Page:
It’s here that I also realise I need a new backpack. Day one began with a squeak. Luckily not squeaky limbs, but unfortunately for myself and those around me, a squeaking backpack. Squeak when I move my right foot, squeak when I move my left foot, squeak when I climb over a tree stump.
This squeaking was a constant over the next few days.
“Can’t you oil it? Can’t you wash it?
Can’t you squeeaaaak …,” the constant offers of possible remedies for my backpack woes aren’t always heard above the squeaking.
After unravelling ourselves from the fallen tree we rest for half an hour before starting the uphill climb. The steady ascent is a murderer, and it isn’t long before we’re attacking it with hands on knees. The group’s comments about its steepness begin as jokes but soon verge on desperation. The last push is the worst, and we simply stop talking and hammer on to the end. And after this uphill battle, the easy stroll to the Graskop hut is tough because we’re already knackered.
At the hut, the old conversation that rears its head on any hike begins. What is worse? Uphill or downhill. Downhills might be easy, but they break your knees, and uphills, well… they are uphills. As the sun and the day fades, and a drop or three of red wine kicks in, memories of the day’s hills and how we gave it a bloody nose become the stuff of legend.
That night we break the rules and pull our mattresses onto the stoep. We curl up as an impenetrable mist covers the hills that surround us. Every now and then we wake in the dark to hear rain soak tomorrow’s trail.
Suffering in the hills
Next morning, we head back onto the Fanie Botha trail and into the mist that has now settled everywhere. The weather forecast had said we should expect to become wet, and out come the rain jackets and we tough it out. When lunchtime arrives we find a rock or a branch, to avoid sitting in the mud, and tuck into boerewors braaied the night before. The next two days are spent in fine mist and bouts of soft rain that soak shoes and pants.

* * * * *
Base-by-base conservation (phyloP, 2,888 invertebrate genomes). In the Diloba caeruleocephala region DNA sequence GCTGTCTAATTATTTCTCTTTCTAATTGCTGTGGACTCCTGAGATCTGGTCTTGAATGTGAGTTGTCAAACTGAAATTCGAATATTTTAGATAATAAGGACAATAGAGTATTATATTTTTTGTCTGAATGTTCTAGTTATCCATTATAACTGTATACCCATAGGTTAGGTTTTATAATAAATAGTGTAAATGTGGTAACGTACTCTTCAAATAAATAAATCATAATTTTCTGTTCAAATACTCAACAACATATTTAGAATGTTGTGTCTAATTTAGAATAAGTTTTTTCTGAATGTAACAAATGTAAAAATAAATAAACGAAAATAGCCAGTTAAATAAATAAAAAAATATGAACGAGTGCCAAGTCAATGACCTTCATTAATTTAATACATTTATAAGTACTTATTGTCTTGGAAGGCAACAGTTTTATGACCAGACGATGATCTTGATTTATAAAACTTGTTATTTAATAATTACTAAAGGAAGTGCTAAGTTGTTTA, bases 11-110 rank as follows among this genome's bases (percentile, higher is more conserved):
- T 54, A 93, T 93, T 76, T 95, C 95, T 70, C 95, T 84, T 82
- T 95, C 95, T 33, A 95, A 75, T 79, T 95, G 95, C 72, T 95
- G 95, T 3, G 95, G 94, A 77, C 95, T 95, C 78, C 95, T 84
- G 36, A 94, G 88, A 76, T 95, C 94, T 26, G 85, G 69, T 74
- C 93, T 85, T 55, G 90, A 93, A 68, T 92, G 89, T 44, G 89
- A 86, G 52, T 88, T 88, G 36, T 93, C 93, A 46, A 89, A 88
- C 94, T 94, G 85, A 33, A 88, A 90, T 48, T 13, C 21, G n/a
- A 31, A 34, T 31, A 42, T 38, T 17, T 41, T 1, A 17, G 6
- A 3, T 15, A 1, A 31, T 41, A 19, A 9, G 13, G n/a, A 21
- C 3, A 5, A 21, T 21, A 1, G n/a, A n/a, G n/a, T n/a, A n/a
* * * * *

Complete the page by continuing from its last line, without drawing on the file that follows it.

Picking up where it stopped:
The remainder of the hike is not as strenuous as the first day’s hilly battle, and there’s time for lengthier stops at waterfalls, or for moments sitting idly next to rivers, snacking on biltong and dark chocolate.
In the mist, the hills and trees appear and vanish as if in a dream, and it becomes harder to establish how far we are walking.
You can download a good map of the Fanie Botha hike but, as some of the plantation areas are now being cut and harvested, the route has changed in one or two places. For the final stretch to our cars we can’t follow the map that we downloaded from the internet, but hear from fellow hikers that there are markings to indicate where a new route will lead us to the next hut.
As the new route has only been marked from the one side we have to constantly look over our shoulders to see painted feet on trees and rocks, which indicate we are still on the right route. We manage not to get lost.
Unfortunately, the last couple of years have seen some neglect of the forestry huts, with many hikers commenting on the heyday, when the huts sparkled and showed no signs of disrepair. But everyone agrees. Suffering in the hills is far better than relaxing in the city, and the Fanie Botha Trail is a good place to do it.